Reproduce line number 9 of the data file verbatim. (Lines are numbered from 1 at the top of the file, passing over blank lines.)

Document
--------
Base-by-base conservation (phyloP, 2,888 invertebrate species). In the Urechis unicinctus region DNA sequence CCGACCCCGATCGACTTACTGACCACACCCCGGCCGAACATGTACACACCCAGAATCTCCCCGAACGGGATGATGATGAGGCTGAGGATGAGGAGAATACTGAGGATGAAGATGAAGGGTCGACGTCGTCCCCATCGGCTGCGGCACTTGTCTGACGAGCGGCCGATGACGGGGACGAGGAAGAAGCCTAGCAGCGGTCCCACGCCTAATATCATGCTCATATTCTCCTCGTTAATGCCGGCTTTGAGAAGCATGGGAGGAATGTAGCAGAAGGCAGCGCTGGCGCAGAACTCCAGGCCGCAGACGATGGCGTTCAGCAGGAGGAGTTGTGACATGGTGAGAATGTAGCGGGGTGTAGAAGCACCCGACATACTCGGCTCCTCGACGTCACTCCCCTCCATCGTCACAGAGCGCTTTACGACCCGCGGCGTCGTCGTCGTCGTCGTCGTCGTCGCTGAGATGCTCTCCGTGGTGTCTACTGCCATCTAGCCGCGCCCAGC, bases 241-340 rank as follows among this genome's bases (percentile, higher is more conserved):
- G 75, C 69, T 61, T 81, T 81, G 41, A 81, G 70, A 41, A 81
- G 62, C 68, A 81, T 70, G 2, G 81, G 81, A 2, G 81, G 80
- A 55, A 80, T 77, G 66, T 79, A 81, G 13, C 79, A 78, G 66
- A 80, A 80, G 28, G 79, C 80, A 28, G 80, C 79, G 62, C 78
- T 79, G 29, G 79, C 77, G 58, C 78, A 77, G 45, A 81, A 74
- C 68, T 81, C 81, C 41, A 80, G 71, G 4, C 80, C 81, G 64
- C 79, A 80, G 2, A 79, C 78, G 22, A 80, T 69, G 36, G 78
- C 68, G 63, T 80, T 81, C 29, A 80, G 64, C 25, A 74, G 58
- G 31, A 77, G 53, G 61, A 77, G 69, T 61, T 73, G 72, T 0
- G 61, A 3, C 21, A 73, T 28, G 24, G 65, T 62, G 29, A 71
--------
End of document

- C 68, G 63, T 80, T 81, C 29, A 80, G 64, C 25, A 74, G 58